Everything looked great. The house was built in 1989, single story 980 sq. ft. with a six inch foundation. It’s a costal climate so frost isn’t an issue. There were areas where I could reach under the foundation into the crawl space but there was nothing more than a few settling cracks and eveything looked good in the house. I could not get into the crawlspace but am going back. Code inspections were extremely lax even ten years ago so I’m thinking this was missed/not inspected.
With a 6" foundation, it sounds like the floor joists would be sitting almost on the ground…
Clarification; the foundation was six inches wide. The buyer backed out so I won’t be going back to do the crawl, bummer.
Remember, as foundations evolved, so did the advent of footings.
Stone and rubble foundations in old homes have no footings
Old brick foundations likely have no footings.
New pre-cast foundations need no footings. They sit on tamped gravel.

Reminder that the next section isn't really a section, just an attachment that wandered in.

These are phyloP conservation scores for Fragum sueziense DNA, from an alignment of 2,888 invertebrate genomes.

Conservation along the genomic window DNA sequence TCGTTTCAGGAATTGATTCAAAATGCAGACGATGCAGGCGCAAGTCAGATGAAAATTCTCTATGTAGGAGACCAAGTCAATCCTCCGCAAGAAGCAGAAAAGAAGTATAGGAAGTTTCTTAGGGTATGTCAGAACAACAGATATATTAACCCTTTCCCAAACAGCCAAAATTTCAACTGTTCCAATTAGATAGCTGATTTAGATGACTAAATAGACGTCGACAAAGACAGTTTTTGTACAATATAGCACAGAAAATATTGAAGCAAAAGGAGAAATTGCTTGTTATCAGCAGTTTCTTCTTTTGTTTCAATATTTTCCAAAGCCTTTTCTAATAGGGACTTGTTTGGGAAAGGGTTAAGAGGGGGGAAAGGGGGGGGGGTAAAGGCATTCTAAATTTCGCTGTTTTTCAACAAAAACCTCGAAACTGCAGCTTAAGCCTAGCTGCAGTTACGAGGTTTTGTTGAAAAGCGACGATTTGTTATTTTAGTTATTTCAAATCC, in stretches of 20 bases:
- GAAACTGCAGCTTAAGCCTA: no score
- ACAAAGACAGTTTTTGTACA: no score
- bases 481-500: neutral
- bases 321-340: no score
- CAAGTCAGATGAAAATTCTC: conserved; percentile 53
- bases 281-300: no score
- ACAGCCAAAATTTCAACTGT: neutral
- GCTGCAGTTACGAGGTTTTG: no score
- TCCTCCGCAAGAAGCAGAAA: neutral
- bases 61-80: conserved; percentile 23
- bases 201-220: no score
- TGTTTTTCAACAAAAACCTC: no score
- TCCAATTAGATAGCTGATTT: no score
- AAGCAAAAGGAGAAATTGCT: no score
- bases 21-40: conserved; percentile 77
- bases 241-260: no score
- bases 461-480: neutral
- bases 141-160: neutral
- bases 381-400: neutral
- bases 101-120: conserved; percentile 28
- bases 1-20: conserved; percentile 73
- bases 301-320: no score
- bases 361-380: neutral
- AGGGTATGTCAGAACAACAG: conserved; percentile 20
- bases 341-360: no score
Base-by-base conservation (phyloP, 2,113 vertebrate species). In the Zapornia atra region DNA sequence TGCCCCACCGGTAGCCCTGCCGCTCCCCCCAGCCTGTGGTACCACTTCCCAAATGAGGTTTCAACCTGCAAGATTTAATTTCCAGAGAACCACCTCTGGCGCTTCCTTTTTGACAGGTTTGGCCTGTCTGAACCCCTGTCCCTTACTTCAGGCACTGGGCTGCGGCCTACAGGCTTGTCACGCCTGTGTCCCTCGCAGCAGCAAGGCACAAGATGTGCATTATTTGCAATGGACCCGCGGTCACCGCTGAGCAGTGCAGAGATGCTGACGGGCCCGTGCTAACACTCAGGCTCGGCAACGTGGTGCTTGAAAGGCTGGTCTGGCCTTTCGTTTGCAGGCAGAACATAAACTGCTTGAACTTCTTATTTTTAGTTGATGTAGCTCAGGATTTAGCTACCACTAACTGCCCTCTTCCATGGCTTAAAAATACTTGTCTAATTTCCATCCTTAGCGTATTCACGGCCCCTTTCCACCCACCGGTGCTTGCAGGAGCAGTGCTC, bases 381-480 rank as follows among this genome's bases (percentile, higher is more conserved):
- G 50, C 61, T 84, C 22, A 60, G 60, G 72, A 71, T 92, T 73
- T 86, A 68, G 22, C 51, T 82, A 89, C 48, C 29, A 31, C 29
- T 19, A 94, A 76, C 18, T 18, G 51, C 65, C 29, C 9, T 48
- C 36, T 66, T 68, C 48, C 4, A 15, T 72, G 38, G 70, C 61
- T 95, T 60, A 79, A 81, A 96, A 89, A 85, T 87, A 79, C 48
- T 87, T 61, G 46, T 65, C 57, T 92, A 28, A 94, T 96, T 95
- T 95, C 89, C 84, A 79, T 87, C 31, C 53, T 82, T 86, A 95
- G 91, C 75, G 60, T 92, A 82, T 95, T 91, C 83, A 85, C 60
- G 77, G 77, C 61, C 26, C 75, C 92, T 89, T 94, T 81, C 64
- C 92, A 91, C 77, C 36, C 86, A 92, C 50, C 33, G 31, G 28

Permanent Wood Foundations (PWF’s) need no footings. They sit on tamped gravel or crushed stone.
Actually the gravel is the footing… an excellent one at that…depending on the size of the stone, typically 57, it has a compaction rate in the upper 90 percentile.
The other plus for using gravel is that when installed correctly, you will never have a basement leak as the footing itself serves as a natural drain.
The next custom home I build for myself will utilize gravel as footings.
Aw right! Aw Right! Yes, the gravel is the footing. For the PWF, it should be at least 5" thick and extend outwards from the wall at least 2’ (I believe; don’t have the documents out)
You can still have basement leaks if normal shrinkage cracks develop in the walls, have backfilled with native soils with poor drainage characteristics and have not installed a drainage membrane against the concrete wall. The gravel “footing” is a good addition to the whole water control system.